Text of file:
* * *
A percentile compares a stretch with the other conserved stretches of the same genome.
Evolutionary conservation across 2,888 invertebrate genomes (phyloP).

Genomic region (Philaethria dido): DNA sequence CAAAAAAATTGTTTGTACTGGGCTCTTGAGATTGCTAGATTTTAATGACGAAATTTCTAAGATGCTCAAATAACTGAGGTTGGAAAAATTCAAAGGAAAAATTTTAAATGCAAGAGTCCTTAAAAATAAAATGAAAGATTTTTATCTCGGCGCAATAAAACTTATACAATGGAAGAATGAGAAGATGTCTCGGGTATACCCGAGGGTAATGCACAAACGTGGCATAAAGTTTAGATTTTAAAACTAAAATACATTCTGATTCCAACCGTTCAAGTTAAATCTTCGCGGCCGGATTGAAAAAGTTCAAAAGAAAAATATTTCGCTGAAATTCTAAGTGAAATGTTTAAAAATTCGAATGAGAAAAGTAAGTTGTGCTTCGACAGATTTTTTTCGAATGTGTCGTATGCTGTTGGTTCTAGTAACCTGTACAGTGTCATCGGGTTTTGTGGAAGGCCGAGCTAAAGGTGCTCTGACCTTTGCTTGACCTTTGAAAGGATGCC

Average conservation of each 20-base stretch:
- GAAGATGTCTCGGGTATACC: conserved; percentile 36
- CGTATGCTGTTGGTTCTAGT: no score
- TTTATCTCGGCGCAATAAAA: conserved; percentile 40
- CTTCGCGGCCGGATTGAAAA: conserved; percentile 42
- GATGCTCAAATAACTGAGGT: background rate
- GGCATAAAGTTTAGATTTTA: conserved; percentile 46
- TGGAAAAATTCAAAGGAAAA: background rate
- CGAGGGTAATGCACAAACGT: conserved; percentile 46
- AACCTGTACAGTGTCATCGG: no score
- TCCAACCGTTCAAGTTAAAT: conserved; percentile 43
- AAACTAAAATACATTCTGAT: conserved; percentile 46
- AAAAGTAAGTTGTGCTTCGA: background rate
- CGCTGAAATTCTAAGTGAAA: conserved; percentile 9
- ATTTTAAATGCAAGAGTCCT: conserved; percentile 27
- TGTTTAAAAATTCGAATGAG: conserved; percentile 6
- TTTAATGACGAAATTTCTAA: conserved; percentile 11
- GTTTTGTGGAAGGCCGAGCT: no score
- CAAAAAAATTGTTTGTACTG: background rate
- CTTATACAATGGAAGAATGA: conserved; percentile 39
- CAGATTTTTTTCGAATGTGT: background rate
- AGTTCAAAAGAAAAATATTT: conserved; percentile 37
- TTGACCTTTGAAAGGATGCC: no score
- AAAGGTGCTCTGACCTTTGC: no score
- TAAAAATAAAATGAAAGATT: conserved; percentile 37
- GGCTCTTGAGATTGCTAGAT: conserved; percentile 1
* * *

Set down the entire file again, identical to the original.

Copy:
A percentile compares a stretch with the other conserved stretches of the same genome.
Evolutionary conservation across 2,888 invertebrate genomes (phyloP).

Genomic region (Philaethria dido): DNA sequence CAAAAAAATTGTTTGTACTGGGCTCTTGAGATTGCTAGATTTTAATGACGAAATTTCTAAGATGCTCAAATAACTGAGGTTGGAAAAATTCAAAGGAAAAATTTTAAATGCAAGAGTCCTTAAAAATAAAATGAAAGATTTTTATCTCGGCGCAATAAAACTTATACAATGGAAGAATGAGAAGATGTCTCGGGTATACCCGAGGGTAATGCACAAACGTGGCATAAAGTTTAGATTTTAAAACTAAAATACATTCTGATTCCAACCGTTCAAGTTAAATCTTCGCGGCCGGATTGAAAAAGTTCAAAAGAAAAATATTTCGCTGAAATTCTAAGTGAAATGTTTAAAAATTCGAATGAGAAAAGTAAGTTGTGCTTCGACAGATTTTTTTCGAATGTGTCGTATGCTGTTGGTTCTAGTAACCTGTACAGTGTCATCGGGTTTTGTGGAAGGCCGAGCTAAAGGTGCTCTGACCTTTGCTTGACCTTTGAAAGGATGCC

Average conservation of each 20-base stretch:
- GAAGATGTCTCGGGTATACC: conserved; percentile 36
- CGTATGCTGTTGGTTCTAGT: no score
- TTTATCTCGGCGCAATAAAA: conserved; percentile 40
- CTTCGCGGCCGGATTGAAAA: conserved; percentile 42
- GATGCTCAAATAACTGAGGT: background rate
- GGCATAAAGTTTAGATTTTA: conserved; percentile 46
- TGGAAAAATTCAAAGGAAAA: background rate
- CGAGGGTAATGCACAAACGT: conserved; percentile 46
- AACCTGTACAGTGTCATCGG: no score
- TCCAACCGTTCAAGTTAAAT: conserved; percentile 43
- AAACTAAAATACATTCTGAT: conserved; percentile 46
- AAAAGTAAGTTGTGCTTCGA: background rate
- CGCTGAAATTCTAAGTGAAA: conserved; percentile 9
- ATTTTAAATGCAAGAGTCCT: conserved; percentile 27
- TGTTTAAAAATTCGAATGAG: conserved; percentile 6
- TTTAATGACGAAATTTCTAA: conserved; percentile 11
- GTTTTGTGGAAGGCCGAGCT: no score
- CAAAAAAATTGTTTGTACTG: background rate
- CTTATACAATGGAAGAATGA: conserved; percentile 39
- CAGATTTTTTTCGAATGTGT: background rate
- AGTTCAAAAGAAAAATATTT: conserved; percentile 37
- TTGACCTTTGAAAGGATGCC: no score
- AAAGGTGCTCTGACCTTTGC: no score
- TAAAAATAAAATGAAAGATT: conserved; percentile 37
- GGCTCTTGAGATTGCTAGAT: conserved; percentile 1